Summer 2013, Central Lecture of the Graduiertenkolleg 1150 (Homotopy and Cohomology). Thur 11-13:00 (SemR 0.011) (University link). First lecture: April 11th. This website will continue to be updated as the course approaches.
Lecture Notes and Exercises
Full lecture notes (in one pdf, last update July 17, 2013)
- Course Syllabus
- Lecture 1: Overview (April 11, 2013)
- Exercises 1 (pdf)
- Does anyone have a link to a good video of the “belt-trick” or something equivalent?
- Lecture 2: Pontryagin’s Construction (April 18,2013)
- Lecture 3: Introduction to Jet Transversality. (April 25, 2013) (update: 29.4.2013)
- Exercises 3 (pdf) (exercise 3.2 corrected)
- Lecture 4: The Pontryagin-Thom Construction (May 2, 2013)
- Exercises 4 (pdf) (There are some really fun ones this time!)
- (No Lecture 9.5.2013)
- Lecture 5: A General Proof of Density Theorems (May 16, 2013) (like Thom’s Jet Transversality Theorem) (update 16.5.2013: Incorrect Lemma 5.1.8 stricken, proof of Globalization Thm 5.2.3 altered slightly to avoid using the faulty lemma).
- (No Lecture 23.5.2013 or 30.5.2013)
- Lecture 6: End of Proof of Jet Transversality (June 6, 2013) (see previous week for lecture notes) No exercises this week.
- Lecture 7: The h-principle, part I. (June 13,2013)
- Lecture 8: The h-principle, part II: (June 20, 2013)
- Lecture 9: The h-principle, part III (June 27, 2013)
- Lecture 10: The h-principle , part IV (July 4, 2013)
- Lecture 11: The h-principle, part V (July 11, 2013)
- Lecture 12: The h-principle, part VI (July 18, 2013)
A basic problem in topology is to gain an understanding of the structure of both manifolds and maps between them. A powerful tool for this is the theory of bordism, as initiated in the mid-20th century by René Thom and Lev Pontryagin. This theory provides a powerful feedback loop between manifolds on the one hand and maps between them, on the other.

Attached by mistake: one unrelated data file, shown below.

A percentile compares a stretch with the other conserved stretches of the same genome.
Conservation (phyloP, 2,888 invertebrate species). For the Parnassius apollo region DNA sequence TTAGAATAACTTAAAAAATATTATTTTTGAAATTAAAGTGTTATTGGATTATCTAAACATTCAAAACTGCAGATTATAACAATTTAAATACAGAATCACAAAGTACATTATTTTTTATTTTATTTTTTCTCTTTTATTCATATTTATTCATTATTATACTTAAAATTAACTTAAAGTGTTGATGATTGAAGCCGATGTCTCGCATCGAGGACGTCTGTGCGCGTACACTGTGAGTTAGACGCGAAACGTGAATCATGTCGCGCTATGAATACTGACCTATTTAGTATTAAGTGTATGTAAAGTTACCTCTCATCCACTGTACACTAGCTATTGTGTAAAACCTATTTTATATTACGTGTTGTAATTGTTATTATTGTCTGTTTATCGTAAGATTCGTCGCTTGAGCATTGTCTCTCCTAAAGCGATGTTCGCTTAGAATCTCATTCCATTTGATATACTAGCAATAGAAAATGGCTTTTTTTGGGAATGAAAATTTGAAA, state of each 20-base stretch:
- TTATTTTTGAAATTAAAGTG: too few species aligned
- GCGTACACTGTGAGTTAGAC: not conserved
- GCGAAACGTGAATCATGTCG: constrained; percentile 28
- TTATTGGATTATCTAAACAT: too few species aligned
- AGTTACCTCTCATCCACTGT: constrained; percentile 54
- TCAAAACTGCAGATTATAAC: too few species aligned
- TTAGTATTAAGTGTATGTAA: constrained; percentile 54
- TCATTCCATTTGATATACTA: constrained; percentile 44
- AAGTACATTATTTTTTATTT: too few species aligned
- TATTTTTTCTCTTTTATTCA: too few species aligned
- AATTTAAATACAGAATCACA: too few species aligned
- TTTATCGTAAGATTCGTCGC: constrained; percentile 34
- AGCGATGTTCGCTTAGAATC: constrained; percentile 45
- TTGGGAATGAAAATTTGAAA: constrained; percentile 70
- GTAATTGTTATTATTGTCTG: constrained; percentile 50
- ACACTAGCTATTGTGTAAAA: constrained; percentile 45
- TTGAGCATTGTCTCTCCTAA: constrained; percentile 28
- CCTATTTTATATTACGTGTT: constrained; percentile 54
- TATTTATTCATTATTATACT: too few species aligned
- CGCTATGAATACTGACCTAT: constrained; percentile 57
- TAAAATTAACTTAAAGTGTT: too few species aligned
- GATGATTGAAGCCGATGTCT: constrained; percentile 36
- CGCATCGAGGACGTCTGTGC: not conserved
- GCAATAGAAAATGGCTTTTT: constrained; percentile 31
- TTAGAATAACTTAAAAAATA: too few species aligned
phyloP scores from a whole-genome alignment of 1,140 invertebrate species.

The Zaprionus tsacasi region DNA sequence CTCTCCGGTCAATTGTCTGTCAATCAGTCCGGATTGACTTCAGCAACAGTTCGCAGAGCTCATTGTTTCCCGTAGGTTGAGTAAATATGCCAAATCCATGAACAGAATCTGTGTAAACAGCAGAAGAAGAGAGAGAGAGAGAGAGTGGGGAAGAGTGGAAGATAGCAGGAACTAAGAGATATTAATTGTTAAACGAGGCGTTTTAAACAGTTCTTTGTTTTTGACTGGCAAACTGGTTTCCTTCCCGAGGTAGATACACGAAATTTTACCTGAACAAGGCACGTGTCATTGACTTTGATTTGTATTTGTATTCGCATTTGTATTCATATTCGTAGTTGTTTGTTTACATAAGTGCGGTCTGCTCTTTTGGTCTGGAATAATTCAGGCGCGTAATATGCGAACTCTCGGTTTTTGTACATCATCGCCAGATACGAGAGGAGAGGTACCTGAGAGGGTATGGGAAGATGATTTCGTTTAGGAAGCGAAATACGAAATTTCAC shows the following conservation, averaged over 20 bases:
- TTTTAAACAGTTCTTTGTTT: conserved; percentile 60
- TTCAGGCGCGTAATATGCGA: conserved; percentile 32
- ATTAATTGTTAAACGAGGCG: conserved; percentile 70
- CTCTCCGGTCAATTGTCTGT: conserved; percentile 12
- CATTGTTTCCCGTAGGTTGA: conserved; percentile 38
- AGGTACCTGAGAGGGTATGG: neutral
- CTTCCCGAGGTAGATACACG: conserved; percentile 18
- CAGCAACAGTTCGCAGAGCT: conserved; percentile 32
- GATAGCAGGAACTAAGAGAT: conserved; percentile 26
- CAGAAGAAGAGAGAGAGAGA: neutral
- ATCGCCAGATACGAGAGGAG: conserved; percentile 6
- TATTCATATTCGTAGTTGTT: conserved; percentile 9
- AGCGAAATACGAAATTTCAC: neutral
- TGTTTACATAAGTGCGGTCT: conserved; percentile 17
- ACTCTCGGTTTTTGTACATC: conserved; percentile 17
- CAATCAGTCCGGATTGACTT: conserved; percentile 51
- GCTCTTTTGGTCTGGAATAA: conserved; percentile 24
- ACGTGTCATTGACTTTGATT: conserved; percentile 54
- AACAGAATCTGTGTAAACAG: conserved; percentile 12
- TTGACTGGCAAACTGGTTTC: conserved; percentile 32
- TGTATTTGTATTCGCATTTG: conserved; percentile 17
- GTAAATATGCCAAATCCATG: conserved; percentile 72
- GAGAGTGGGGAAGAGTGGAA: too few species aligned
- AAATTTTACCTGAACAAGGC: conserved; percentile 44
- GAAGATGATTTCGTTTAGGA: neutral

Topological field theories are a modern extension of bordism invariants. They provide a further bridge linking topology and algebra together. The classification of topological field theories, which combines methods and ideas from differential topology, homotopy theory, and higher category theory, has lead to a greater understanding of this back-and-forth interplay.
In this lecture course we will take stroll along these bridges. We will focus on some of the techniques and ideas which play a part in the classification of TFTs, beginning with the classical theory of bordism and progressing into more modern developments.
Prerequisites: Algebraic topology (homology, cohomology, and homotopy theory). Smooth manifolds, tangent bundles. Classifying spaces. Exposure to characteristic classes, spectra, or spectral sequences would be helpful.
Homework: The best way to learn is by doing, and so I will provide (optional) homework problems every week.
Text: There is no single text. I will give some references and I am hoping to provide lecture notes. I am drawing from lectures given by:
- Dan Freed, Bordism Old and New (UT Austin, Fall ’12). Yes, I stole his title.
- John Francis, The h-Principle in Topology (Northwestern, winter ’10/’11)
- Michael Weiss, Immersion Theory for Homotopy Theorists (U. of Aberdeen, winter ’04/’05)
A Preliminary List of Topics/Lectures… subject to change
- Morse Theory and Handles, the second stable stem.
- Thom Transversality, “Transversality unlocks the secrets of manifolds”
- The Pontryagin-Thom construction
- Weak fibrations and h-principles (Segal categories?)
- The Hirsch-Smale theorem (a.k.a. Immersion theory)
- Configuration Spaces, scanning, and more.
- The third stable stem, via geometry.
- The Cobordism Hypothesis, part 1: ideas and statements
- The Galatius-Madsen-Tillmann-Weiss theorem
- The Cobordism Hypothesis, part 2: overview of the proof
- leftovers and applications.